Cornishman Richard Trevithick (1771-1833) was one of the pioneering engineers of the Industrial Revolution. Best remembered today for his early railway locomotive, Trevithick worked on a wide range of projects, including mines, mills, dredging machinery, a tunnel under the Thames, military engineering, and prospecting in South America. However, his difficult personality and financial failures caused him to be overshadowed by contemporaries such as Robert Stephenson and James Watt. This two-volume study by his son Francis, chief engineer with the London and North-Western Railway, was published in 1872, and helped to revive his neglected reputation. It places its subject in his historical and technical context, building on the work of his Father, Richard Trevithick Senior, and the Cornish mining industry. It contains much technical detail, but is still of interest to the general reader. Volume 2 continues examining his work thematically, and includes his work in Peruvian mines.
A “meticulously researched” (The New York Times Book Review) examination of energy transitions over time and an exploration of the current challenges presented by global warming, a surging world population, and renewable energy—from Pulitzer Prize- and National Book Award-winning author Richard Rhodes. People have lived and died, businesses have prospered and failed, and nations have risen to world power and declined, all over energy challenges. Through an unforgettable cast of characters, Pulitzer Prize-winning author Richard Rhodes explains how wood gave way to coal and coal made room for oil, as we now turn to natural gas, nuclear power, and renewable energy. “Entertaining and informative…a powerful look at the importance of science” (NPR.org), Rhodes looks back on five centuries of progress, through such influential figures as Queen Elizabeth I, King James I, Benjamin Franklin, Herman Melville, John D. Rockefeller, and Henry Ford. In his “magisterial history…a tour de force of popular science” (Kirkus Reviews, starred review), Rhodes shows how breakthroughs in energy production occurred; from animal and waterpower to the steam engine, from internal-combustion to the electric motor. He looks at the current energy landscape, with a focus on how wind energy is competing for dominance with cast supplies of coal and natural gas. He also addresses the specter of global warming, and a population hurtling towards ten billion by 2100. Human beings have confronted the problem of how to draw energy from raw material since the beginning of time. Each invention, each discovery, each adaptation brought further challenges, and through such transformations, we arrived at where we are today. “A beautifully written, often inspiring saga of ingenuity and progress…Energy brings facts, context, and clarity to a key, often contentious subject” (Booklist, starred review).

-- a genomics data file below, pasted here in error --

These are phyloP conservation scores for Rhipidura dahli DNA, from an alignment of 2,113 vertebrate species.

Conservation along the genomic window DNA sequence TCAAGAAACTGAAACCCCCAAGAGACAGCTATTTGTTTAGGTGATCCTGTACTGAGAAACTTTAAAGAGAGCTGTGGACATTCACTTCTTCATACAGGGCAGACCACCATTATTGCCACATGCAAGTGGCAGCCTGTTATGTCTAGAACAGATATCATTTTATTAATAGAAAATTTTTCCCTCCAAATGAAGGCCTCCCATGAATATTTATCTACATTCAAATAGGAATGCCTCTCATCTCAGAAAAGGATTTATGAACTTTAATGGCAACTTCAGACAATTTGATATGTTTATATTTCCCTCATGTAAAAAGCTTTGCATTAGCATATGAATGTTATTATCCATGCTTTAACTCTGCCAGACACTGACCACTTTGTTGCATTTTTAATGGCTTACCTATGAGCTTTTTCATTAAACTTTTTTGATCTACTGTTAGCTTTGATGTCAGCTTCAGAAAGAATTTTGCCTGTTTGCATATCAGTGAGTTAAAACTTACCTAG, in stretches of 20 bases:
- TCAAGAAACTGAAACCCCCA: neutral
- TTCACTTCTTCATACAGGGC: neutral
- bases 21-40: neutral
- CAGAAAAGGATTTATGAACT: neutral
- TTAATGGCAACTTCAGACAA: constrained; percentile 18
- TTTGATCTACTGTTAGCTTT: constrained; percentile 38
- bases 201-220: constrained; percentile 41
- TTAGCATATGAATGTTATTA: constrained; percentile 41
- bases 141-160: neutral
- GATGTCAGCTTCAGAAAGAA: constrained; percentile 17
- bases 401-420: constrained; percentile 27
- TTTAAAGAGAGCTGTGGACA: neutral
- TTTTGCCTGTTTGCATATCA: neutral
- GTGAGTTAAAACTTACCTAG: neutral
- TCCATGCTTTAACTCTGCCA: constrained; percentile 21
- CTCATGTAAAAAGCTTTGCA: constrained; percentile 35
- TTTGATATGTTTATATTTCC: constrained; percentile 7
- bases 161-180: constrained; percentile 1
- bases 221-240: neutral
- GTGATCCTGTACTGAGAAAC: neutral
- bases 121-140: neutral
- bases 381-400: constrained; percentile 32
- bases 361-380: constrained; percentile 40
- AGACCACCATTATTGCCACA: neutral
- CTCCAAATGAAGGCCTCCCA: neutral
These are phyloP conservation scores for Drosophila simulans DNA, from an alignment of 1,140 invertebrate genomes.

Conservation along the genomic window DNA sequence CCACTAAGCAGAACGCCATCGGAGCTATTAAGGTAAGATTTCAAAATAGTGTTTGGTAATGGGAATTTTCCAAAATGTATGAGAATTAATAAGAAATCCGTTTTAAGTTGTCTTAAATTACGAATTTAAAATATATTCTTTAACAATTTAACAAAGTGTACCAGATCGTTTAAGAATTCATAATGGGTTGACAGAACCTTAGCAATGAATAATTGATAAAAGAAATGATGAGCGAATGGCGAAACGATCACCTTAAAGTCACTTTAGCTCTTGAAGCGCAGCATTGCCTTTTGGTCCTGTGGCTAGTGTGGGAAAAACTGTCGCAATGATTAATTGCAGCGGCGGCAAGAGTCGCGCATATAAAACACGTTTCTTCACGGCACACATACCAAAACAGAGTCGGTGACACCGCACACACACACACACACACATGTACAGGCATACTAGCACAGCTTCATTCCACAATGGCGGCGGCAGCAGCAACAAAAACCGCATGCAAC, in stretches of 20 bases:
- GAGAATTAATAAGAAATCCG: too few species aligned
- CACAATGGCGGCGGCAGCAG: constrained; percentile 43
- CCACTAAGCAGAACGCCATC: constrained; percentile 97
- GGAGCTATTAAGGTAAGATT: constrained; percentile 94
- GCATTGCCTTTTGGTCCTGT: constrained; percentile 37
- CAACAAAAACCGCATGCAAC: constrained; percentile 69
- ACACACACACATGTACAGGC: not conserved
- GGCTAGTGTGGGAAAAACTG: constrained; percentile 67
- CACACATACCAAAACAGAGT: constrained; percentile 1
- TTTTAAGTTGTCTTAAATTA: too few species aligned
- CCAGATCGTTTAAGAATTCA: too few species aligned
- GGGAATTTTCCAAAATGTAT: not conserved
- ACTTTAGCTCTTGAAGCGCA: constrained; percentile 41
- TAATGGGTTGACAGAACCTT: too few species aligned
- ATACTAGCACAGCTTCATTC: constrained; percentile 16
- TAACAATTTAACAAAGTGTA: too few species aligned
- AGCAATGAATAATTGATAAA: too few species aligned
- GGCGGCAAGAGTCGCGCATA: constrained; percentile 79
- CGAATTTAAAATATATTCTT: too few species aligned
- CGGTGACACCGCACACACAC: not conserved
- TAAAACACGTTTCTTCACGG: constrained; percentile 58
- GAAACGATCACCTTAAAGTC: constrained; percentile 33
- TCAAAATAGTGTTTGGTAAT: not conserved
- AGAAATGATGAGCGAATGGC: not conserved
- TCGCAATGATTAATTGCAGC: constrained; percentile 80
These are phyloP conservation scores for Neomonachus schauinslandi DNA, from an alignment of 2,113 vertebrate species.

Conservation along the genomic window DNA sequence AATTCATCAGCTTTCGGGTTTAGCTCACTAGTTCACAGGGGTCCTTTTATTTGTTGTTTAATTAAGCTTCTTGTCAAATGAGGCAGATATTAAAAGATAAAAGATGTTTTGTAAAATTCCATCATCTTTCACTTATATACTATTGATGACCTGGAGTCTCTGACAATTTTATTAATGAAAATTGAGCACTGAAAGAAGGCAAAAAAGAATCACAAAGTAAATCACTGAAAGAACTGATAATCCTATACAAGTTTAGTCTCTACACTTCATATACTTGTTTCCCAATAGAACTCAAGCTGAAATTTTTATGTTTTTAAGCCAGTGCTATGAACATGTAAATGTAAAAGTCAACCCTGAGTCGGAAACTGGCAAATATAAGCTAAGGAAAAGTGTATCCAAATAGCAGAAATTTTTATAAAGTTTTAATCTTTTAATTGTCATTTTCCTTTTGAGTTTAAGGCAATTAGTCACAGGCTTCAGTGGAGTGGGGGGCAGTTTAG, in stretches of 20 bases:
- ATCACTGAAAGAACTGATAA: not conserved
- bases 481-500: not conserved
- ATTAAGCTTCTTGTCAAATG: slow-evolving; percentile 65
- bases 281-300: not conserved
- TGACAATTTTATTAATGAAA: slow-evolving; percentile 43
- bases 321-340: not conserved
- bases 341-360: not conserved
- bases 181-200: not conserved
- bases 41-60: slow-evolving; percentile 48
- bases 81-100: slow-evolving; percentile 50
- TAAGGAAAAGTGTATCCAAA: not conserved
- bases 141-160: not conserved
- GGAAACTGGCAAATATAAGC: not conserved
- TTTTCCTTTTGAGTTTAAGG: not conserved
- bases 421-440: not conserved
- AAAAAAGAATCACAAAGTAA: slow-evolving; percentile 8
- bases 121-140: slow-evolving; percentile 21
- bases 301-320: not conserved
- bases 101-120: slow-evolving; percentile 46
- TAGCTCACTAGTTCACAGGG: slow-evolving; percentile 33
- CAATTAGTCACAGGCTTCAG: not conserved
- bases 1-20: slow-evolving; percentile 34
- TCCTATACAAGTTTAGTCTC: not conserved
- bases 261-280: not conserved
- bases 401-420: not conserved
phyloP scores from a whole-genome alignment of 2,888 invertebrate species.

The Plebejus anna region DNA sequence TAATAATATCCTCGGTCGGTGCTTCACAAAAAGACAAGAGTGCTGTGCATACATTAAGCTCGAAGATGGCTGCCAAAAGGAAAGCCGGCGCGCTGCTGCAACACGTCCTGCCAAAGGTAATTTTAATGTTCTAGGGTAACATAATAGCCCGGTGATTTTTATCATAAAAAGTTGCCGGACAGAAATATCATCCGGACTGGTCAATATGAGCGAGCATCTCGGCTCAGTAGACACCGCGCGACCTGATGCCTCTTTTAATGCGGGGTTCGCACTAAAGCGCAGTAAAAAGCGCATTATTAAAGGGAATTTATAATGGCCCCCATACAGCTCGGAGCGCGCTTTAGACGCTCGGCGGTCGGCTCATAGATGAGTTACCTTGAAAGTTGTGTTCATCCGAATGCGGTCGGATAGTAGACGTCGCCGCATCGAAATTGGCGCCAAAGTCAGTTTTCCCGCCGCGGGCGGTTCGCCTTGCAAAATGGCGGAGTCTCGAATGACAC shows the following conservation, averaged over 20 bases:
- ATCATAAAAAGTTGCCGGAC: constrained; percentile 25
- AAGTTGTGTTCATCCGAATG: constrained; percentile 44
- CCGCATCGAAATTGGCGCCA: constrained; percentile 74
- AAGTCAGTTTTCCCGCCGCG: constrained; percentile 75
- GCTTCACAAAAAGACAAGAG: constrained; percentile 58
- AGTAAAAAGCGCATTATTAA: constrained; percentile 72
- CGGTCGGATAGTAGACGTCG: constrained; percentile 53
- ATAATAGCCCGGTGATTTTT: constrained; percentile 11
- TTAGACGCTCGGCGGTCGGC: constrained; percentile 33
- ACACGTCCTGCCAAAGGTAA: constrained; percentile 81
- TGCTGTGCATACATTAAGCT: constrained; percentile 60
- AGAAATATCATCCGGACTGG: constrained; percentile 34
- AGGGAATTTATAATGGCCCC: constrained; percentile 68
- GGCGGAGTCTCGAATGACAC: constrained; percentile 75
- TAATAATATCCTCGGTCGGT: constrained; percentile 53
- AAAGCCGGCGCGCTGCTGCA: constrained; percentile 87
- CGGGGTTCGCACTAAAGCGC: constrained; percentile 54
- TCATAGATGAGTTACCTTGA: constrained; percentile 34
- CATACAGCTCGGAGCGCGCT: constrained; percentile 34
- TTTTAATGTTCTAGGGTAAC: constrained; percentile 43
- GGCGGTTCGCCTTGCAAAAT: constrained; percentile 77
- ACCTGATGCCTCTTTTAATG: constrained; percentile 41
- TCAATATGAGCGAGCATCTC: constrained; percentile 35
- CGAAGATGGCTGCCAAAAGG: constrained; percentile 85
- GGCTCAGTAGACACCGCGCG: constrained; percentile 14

The Life and Legend of James Wattoffers a deeper understanding of the work and character of the great eighteenth-century engineer. Stripping away layers of legend built over generations, David Philip Miller finds behind the heroic engineer a conflicted man often diffident about his achievements but also ruthless in protecting his inventions and ideas, and determined in pursuit of money and fame. A skilled and creative engineer, Watt was also a compulsive experimentalist drawn to natural philosophical inquiry, and a chemistry of heat underlay much of his work, including his steam engineering. But Watt pursued the business of natural philosophy in a way characteristic of his roots in the Scottish “improving” tradition that was in tension with Enlightenment sensibilities. As Miller demonstrates, Watt’s accomplishments relied heavily on collaborations, not always acknowledged, with business partners, employees, philosophical friends, and, not least, his wives, children, and wider family. The legend created in his later years and “afterlife” claimed too much of nineteenth-century technology for Watt, but that legend was, and remains, a powerful cultural force.